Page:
​Check Into These Hotel REITs

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With strong GDP growth, investors are once again getting interested in the hotel REITs. Share values have risen nicely over the last five months, but be assured this is likely just the start of a run that could see share prices double or better, explains Tim Plaehn, editor of The Dividend Hunter.

The metric to follow in this sector is RevPAR: revenue per available room. Quarter to quarter changes in RevPAR show you how well a specific REIT is doing. You should see RevPAR increasing and dividend increase announcements. Here are two lodging REITs that are well positioned to benefit from the stronger economic growth.

RLJ Lodging Trust (RLJ) is a mid-cap, $4.1 billion market cap lodging REIT. The company is focused on acquiring premium-branded, focused-service and compact full-service hotels.

RLJ Lodging Trust has a portfolio that consists of 157 properties with approximately 30,800 rooms. In September 2017, RLJ completed a merger with Felcor Lodging Trust, another mid-sized publicly traded REIT.

For the 2017 third quarter, RevPAR declined 1.1% compared to a year earlier. This decline would have been 2.3% without the acquisition of the FelCor assets. FFO per share for the first nine months of 2017 was $1.84, handily covering the 40.99 per share of dividends paid.

The merger will boost bottom line efficiency in 2018, setting the company up nicely for greater hotel demand this year and for the next few years. RLJ currently yields 5.6%.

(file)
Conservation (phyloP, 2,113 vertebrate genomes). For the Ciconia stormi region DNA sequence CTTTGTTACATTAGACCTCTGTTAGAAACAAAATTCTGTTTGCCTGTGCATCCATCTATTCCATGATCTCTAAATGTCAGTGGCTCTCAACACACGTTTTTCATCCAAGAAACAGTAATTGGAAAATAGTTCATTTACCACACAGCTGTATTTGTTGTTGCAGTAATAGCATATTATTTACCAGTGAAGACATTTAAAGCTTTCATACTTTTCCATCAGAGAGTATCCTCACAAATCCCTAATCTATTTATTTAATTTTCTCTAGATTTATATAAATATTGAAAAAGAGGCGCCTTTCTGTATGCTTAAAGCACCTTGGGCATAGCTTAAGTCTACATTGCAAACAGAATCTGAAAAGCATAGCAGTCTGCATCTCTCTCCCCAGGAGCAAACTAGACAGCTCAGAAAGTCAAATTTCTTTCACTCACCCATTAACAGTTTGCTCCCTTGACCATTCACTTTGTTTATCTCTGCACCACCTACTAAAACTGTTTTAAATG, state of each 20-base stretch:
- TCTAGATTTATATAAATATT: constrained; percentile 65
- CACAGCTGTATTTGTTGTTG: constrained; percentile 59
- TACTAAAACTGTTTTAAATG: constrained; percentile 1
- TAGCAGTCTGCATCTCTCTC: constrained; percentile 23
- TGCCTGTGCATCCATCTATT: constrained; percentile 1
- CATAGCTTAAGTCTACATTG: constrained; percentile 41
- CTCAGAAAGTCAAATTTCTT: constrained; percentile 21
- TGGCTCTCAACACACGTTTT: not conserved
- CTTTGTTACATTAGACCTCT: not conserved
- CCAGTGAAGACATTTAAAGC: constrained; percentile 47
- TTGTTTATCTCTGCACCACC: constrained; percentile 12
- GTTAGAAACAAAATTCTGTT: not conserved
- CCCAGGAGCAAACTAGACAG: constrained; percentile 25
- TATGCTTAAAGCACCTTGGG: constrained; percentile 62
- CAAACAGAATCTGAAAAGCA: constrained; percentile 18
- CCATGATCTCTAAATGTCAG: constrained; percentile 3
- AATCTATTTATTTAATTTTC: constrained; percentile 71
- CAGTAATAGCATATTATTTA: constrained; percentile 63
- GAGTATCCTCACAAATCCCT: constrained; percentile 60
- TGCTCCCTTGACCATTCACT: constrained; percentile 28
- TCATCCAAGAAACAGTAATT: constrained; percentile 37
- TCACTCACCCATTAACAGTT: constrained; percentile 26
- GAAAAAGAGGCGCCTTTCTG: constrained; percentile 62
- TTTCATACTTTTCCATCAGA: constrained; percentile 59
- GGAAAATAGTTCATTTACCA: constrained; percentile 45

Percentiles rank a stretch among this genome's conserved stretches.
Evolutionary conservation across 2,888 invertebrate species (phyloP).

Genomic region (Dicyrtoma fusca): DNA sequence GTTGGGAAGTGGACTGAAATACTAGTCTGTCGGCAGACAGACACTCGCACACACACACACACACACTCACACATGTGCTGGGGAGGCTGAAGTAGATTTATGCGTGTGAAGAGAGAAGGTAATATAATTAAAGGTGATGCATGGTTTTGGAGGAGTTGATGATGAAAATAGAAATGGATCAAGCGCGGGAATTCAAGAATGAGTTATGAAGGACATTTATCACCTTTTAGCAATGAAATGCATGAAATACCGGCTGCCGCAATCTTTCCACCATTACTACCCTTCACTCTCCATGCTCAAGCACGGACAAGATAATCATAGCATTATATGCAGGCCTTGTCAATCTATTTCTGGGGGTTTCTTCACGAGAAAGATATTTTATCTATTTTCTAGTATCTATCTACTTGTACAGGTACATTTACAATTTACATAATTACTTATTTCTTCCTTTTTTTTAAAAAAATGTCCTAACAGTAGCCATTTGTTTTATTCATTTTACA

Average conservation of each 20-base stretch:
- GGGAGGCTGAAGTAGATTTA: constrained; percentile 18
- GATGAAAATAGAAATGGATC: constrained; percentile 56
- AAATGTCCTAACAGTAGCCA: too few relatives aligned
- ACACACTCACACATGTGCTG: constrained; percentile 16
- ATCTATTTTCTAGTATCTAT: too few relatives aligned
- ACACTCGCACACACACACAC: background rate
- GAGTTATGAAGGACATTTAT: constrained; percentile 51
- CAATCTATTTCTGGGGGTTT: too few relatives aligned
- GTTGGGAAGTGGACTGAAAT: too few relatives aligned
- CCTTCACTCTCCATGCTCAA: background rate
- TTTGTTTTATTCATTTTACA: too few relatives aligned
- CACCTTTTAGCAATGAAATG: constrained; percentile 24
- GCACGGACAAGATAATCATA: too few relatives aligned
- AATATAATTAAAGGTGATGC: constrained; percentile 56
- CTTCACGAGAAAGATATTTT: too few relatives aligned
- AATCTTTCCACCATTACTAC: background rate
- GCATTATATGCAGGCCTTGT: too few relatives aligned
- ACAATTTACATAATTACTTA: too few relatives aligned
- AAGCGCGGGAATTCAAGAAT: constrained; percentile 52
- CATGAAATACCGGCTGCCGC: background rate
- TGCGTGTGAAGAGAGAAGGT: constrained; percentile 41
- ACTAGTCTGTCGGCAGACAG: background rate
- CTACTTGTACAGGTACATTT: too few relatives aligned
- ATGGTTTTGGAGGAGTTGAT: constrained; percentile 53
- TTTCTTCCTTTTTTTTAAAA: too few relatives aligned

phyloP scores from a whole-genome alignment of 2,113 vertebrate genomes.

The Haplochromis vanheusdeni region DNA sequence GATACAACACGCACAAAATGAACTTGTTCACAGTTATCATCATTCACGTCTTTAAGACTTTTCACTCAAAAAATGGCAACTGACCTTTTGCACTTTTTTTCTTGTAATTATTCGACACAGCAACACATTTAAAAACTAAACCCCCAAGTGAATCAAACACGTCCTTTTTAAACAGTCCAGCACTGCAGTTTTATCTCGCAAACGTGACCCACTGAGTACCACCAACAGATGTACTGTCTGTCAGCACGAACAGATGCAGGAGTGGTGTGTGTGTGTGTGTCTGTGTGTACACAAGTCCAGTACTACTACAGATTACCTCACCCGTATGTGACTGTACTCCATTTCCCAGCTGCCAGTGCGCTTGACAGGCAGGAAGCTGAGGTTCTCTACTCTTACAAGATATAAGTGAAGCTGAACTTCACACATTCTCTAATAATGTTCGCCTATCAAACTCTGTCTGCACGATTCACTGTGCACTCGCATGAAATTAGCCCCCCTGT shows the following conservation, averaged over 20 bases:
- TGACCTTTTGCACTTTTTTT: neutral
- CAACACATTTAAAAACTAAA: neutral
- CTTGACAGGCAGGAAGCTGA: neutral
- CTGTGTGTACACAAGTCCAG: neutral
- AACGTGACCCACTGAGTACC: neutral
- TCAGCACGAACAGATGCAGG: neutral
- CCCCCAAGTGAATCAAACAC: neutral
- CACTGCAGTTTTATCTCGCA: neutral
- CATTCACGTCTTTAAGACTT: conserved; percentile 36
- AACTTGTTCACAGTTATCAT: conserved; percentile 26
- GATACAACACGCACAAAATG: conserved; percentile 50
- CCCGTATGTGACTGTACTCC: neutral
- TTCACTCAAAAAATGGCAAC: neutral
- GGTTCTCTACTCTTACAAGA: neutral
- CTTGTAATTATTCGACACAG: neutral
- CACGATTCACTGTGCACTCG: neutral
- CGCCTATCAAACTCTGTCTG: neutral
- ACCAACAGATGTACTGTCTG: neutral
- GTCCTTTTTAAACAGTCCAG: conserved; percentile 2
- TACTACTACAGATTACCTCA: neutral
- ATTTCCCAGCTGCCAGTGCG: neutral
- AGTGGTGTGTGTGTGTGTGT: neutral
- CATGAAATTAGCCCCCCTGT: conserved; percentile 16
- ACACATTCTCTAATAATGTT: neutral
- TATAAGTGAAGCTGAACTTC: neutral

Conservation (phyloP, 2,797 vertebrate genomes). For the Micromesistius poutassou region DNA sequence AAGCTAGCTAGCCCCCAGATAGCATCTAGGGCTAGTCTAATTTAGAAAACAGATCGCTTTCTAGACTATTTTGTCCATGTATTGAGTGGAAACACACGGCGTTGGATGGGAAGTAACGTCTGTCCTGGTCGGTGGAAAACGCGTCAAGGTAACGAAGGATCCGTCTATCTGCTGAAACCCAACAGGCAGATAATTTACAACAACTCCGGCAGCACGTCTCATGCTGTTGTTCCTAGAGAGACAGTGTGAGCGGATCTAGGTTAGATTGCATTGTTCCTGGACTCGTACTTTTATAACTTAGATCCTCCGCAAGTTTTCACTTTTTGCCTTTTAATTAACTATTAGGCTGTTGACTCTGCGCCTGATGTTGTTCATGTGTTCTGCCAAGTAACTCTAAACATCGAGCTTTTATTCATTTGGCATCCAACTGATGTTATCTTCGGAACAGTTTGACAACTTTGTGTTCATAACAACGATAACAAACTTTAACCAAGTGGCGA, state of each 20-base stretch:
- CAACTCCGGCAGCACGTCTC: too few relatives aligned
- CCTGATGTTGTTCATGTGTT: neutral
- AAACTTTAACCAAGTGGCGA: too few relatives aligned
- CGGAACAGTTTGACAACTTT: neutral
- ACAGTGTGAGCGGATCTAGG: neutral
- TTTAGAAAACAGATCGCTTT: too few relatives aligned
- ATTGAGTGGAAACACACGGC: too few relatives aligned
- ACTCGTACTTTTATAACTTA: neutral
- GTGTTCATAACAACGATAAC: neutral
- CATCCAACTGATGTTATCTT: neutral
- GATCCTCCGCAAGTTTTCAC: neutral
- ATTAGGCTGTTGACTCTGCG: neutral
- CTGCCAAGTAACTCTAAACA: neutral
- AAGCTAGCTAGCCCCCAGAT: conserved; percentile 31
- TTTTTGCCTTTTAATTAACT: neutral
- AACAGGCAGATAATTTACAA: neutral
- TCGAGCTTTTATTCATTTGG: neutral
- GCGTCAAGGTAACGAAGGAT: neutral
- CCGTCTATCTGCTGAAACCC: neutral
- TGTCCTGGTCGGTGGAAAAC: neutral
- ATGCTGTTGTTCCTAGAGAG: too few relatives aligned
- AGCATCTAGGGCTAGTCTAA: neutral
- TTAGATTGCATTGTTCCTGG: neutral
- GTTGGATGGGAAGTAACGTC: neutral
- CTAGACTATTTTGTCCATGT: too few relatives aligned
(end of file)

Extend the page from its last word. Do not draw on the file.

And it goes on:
LaSalle Hotel Properties (LHO) is a $3.5 billion market cap REIT that owns hotels in 11 large urban markets and two resort hotels in Key West, FL.

About 65% of the portfolio is managed by independent operators with the remaining third run by name brand hotel companies. The urban and resort focus allows LaSalle to generate high RevPAR rates, averaging $219 in the 2017 third quarter. RevPAR for that quarter was down 3.6% compared to a year earlier.

Last year was a tough year for competition in several of LaSalle’s target markets including Philadelphia and San Francisco. Those and the other urban hotel markets are the ones likely to benefit most from increased corporate travel spending associated with a growing economy and expanding corporate profits. LHO currently yields 5.9%.

Tim Plaehn is editor of The Dividend Hunter.

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